After those cats looked at me for what seemed like a minute or two. I hopped on my bike. I was still rehabbing my left leg, but managed to get up 24 mph on a grade and some flats for a couple of miles. When I got home, Todd and his brother Brad informed me that some gentle bobcats lived in the bushes down there and were harmless. Ever since, this regular workout has been dubbed, “Bobcat Pickups.”
Inspired by some words of advice from pro Jessi Stensland on the Zen and the Art of Triathlon podcast, I headed out to do a ridiculously slow zone-2 bike ride. I was determined to take it easy on my normal pickups.
Then on my last lap, I spotted the biggest cat I’ve ever seen walking down a dirt trail away from me. He looked at me nonchalantly, like he was saying “Whatever.” Then he took a sharp right and headed up a little kicker parallel to where I was riding. I got a really good look at him since he was only about 25 or 30 feet away.
He was tan, shorthaired and much taller than most big dogs. I saw a tail, but was even more struck by his beefy muscular shoulders. In my mind, I saw a mountain lion. With my volunteer training at El Moro, I knew it was a good sign that he had initially walked away from me. If one comes toward you, you’re supposed to stop and lift your bike over your head to look big. I didn’t do that though. As he matched my slow pace, he looked at me. I looked at him. Like a sprint start waiting to happen at the end of a Tour de France stage. And then, I decided I didn’t like this feeling of being looked at by the big fella and I booked it for a mile.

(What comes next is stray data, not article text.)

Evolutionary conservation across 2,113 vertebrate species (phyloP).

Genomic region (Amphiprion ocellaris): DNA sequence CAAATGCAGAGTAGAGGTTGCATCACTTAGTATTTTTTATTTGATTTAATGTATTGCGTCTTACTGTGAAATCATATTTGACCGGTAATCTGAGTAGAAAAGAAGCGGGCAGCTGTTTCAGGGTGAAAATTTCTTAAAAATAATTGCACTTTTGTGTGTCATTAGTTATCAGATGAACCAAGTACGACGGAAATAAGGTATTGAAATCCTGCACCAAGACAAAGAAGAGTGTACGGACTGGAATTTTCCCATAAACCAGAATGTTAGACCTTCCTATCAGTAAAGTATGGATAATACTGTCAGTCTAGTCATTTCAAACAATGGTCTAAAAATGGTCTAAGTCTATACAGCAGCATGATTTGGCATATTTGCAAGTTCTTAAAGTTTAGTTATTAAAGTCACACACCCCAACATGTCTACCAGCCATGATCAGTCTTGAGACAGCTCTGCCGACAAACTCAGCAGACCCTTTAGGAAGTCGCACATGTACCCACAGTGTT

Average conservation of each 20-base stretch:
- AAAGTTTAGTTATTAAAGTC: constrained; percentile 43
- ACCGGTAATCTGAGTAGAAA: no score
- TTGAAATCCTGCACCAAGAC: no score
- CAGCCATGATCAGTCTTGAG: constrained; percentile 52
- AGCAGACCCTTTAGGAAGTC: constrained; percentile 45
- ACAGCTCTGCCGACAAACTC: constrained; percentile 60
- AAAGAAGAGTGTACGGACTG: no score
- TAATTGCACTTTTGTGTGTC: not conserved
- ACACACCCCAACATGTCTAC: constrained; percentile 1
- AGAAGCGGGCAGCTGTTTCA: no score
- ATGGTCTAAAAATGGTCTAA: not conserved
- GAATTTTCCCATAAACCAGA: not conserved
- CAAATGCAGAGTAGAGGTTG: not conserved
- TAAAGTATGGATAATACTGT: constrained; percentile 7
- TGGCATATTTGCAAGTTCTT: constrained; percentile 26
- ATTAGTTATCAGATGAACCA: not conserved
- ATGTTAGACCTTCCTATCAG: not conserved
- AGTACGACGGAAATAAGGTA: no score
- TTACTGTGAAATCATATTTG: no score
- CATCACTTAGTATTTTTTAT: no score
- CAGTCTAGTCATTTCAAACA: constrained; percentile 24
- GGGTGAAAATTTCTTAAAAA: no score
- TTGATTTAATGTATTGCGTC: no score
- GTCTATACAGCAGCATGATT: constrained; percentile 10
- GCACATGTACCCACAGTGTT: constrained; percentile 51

I rode back to Todd’s where his brother Ken greeted me. He was about to head out for a ride. When this adventurous soul who has spent a lot of time camping in Death Valley heard my story, he quickly decided he wanted to go out and find this cat and his tracks. Oh great! Look what I started. Of course, I felt 100% sure it was a mountain lion this time, but it would have to be verified – preferably by the ranger.
Ken went down there with a camera just before dark and found the fresh prints. We waited anxiously. We were beyond relief when he got back. He captured this shot. We Googled the tracks of different cats over beers and recounted what I saw – with my eyes, which let the record show aren’t 100% correctable. I didn’t sleep great.
Here’s the thing: We love this park because it feels pretty safe there. We don’t want to have to start watching out for mountain lions there. I didn’t want to start any rumors that weren’t true. On the other hand, what I saw had to be reported.
So I went down early this morning and talked to the ranger. He was cool. He explained most sightings are bobcats. I explained that I hadn’t seen any bobcats with broad shoulders and features like this one. Then he pulled up a database of two large bobcats that have been caught on the park’s infrared camera. The two biggest ones weigh 65 lbs. I looked at the photos and still can’t say for sure it was one of them. I didn’t see any spots on this animal. It could’ve been the lighting. The tracks were definitely that of a large cat.
The ranger said he’d check it out and look for more proof. He said he’d move some cameras around to see if he finds anything out of the ordinary. But I really don’t want to be right.